Swift Boat financier was primary source behind anti-Hatch adsby Tim Pugmire, Minnesota Public Radio
The man who helped bankroll the swift boat attack ads against John Kerry in 2004 was also the main financial backer of a last-minute campaign in Minnesota against DFL gubernatorial candidate Mike Hatch this year. A report filed with the Internal Revenue Service shows Texas homebuilder Bob Perry donated a half-million dollars to the national group called "A Stronger America."
Washington D.C. — A Stronger America is an independent political organization based in Alexandria, Virginia. A financial report filed with the IRS shows the group raised more than $797,000 this year and spent nearly $617,000.
Bob Perry of Houston, Texas, and the owner of Perry Homes, made the largest single contribution of $500,000 in late October. Perry financed the Swift Boat Veterans for Truth that ran ads against Democrat John Kerry in the 2004 presidential campaign. Those ads made unsubstantiated allegations about Kerry's Vietnam War heroism.
Joe Weber, a spokesman for the Minnesota chapter of A Stronger America, says all of the Perry donation was spent in Minnesota on TV ads and direct mail. Weber says he still doesn't know why Perry got involved in the Minnesota race for governor. "I was informed that a large contribution was made. I think it's not unlike what has happened around the country. I think that Mr. Perry is a good, generous Republican looking for like-minded, pro-growth, pro-economic growth leaders around the country. I think he identify this race as being one where he wanted to get involved," he said.
Most of the other contributions came from organizations and individuals in Minnesota. The Local Action PAC contributed $75,000. The Committee of Automobile Retailers donated $55,000. Another $32,000 came from the Minnesota Chamber of Commerce Leadership Fund-PAC. Spokesman Bill Blazer says the PAC was concerned Mike Hatch, if elected, would be bad for the state's business climate.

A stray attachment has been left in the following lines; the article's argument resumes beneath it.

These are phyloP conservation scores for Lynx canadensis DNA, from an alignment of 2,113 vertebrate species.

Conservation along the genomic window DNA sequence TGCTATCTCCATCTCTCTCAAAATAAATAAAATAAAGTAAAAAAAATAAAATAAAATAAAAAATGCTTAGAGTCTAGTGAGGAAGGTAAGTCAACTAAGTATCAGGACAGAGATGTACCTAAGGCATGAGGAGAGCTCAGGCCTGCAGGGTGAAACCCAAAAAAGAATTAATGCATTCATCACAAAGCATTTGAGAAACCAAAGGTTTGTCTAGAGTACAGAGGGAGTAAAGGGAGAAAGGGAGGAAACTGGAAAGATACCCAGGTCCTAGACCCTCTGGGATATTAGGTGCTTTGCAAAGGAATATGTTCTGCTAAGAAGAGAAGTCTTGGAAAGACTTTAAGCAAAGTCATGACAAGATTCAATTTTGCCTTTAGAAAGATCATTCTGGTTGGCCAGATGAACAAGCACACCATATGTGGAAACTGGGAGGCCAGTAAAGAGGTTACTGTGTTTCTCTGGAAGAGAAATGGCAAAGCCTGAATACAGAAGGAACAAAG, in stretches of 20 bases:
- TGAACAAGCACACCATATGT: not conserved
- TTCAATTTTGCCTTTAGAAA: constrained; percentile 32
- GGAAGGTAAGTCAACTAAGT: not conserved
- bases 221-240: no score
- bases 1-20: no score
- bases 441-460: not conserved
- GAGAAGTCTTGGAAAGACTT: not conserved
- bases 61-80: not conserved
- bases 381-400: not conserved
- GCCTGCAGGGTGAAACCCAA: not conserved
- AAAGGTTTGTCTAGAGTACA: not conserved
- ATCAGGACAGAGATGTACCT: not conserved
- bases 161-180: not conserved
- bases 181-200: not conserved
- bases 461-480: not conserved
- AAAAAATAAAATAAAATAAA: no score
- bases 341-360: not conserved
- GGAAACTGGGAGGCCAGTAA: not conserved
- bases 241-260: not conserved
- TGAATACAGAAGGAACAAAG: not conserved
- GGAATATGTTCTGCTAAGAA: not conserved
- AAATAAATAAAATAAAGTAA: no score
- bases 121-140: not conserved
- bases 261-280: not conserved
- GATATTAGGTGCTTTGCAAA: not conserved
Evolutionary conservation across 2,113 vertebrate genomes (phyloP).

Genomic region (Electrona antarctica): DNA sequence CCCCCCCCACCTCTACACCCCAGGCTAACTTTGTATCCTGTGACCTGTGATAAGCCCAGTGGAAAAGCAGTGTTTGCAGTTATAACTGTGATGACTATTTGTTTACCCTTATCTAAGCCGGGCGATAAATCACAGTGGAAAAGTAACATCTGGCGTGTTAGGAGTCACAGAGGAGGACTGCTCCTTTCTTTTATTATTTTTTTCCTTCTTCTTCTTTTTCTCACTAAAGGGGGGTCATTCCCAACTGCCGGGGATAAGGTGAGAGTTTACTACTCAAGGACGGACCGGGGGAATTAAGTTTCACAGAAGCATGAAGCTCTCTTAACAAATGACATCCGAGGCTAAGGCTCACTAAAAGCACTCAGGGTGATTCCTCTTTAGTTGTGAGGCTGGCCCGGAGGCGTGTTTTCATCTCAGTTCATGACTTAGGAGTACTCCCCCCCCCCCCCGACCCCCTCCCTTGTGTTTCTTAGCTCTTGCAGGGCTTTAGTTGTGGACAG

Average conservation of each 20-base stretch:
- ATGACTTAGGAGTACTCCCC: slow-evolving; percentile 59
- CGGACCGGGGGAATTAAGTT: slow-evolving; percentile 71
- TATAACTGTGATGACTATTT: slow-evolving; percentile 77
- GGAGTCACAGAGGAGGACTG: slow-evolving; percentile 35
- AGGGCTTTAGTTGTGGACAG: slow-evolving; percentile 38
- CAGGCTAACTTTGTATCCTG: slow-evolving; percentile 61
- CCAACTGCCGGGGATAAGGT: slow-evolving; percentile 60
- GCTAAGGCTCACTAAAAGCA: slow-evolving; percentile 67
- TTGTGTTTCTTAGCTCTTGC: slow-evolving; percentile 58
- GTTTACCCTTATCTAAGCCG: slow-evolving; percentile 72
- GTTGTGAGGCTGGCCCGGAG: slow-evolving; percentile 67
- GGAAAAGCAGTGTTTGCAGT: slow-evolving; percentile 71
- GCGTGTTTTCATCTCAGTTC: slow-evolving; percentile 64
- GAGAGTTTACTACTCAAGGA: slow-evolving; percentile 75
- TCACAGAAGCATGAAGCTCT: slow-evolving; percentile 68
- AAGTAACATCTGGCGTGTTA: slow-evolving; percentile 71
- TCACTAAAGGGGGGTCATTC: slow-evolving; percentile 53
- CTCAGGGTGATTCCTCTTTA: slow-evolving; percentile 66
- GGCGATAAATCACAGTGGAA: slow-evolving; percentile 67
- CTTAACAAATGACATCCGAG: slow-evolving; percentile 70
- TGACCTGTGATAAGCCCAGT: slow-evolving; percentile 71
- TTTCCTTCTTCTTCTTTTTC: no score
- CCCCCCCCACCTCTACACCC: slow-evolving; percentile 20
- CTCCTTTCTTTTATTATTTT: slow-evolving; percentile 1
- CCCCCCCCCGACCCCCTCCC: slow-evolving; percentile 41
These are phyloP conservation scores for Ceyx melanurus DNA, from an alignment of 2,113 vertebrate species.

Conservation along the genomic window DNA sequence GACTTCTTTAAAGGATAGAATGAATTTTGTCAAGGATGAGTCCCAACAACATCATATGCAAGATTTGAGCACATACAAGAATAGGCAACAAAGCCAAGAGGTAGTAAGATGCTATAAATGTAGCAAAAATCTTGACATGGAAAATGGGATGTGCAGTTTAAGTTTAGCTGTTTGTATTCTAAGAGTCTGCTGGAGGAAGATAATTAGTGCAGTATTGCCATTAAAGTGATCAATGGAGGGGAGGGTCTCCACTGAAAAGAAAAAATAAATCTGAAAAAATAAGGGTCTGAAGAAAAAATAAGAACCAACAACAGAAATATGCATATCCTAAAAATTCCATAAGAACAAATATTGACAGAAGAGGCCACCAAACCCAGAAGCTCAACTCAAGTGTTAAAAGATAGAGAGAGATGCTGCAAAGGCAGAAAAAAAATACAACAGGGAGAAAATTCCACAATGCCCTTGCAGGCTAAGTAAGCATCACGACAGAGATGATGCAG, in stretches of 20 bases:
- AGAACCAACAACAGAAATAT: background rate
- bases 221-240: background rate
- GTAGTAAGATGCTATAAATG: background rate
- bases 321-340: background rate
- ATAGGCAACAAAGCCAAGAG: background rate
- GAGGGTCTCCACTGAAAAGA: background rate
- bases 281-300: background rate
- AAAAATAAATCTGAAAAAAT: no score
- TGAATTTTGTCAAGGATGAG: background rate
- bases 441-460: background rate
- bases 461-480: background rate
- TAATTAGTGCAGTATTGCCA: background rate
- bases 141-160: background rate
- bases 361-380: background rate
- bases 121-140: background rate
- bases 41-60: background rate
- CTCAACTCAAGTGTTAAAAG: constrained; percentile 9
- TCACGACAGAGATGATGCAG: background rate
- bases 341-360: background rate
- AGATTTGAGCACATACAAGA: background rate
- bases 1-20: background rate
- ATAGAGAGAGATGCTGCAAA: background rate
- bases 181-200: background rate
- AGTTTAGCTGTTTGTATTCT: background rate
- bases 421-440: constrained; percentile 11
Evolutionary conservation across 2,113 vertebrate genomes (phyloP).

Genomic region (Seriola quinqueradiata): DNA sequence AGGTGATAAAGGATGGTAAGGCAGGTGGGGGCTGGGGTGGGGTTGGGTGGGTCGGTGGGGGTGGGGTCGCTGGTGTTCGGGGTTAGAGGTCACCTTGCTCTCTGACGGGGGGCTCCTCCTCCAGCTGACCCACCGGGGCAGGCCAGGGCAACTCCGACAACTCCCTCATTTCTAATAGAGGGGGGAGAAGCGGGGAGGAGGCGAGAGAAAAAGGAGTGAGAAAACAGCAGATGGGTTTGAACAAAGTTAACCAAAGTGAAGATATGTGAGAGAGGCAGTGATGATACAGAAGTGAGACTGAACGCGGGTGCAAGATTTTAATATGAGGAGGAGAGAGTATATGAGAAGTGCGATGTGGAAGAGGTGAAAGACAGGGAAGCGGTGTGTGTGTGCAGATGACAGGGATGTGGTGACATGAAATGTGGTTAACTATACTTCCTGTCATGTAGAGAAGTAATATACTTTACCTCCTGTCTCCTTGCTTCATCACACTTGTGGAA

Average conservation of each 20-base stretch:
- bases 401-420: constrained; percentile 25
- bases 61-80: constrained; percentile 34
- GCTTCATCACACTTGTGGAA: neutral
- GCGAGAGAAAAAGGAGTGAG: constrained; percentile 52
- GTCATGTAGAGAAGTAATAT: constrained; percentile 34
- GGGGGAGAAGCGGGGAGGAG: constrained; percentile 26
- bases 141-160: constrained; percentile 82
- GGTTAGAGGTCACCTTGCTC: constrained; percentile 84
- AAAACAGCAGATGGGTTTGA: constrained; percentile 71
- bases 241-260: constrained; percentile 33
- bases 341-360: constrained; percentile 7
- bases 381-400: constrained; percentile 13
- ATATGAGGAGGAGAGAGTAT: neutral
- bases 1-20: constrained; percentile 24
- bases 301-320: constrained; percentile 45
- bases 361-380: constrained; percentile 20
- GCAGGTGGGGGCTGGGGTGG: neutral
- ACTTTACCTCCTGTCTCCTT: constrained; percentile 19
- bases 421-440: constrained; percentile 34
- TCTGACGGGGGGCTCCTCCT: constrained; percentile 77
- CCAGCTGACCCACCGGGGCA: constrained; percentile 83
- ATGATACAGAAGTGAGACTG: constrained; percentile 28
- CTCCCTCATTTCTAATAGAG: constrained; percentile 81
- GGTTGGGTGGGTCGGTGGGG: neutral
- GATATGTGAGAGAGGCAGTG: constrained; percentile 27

"As the campaign was coming to a conclusion, I think there was a sense that Attorney General Hatch was closing the gap and maybe even ahead, and a real sense of urgency that for the sake of the state's economy, we needed to get more engaged than we had been," Blazer said.
The group's TV ads claimed Hatch was under investigation for "influence peddling," and that he supported tax increases. Hatch quickly denounced the ads and pointed out a likely swift boat connection. Both groups had the same mailing address.
Six weeks after Hatch lost his bid to unseat Gov. Tim Pawlenty, the outgoing attorney general says it's time to move on. But Hatch says the incident shows the need for better campaign finance disclosure laws.
"A half a million dollars coming in from a Houston home builder is probably something the public ought to know about in the heat of a campaign. And the way to change that is simply require disclosure of these groups on a more timely basis. The way our current laws are established is that basically after October 23, everything is free," Hatch said.
Hatch says the Perry-backed ads were only one of several reasons he lost the election. He declined to offer any further analysis.
It's still not clear how much money the Minnesota Chapter of A Stronger America raised and spent in 2006. Joe Weber says another financial report due next month will provide additional details.
- All Things Considered, 12/19/2006, 5:19 p.m.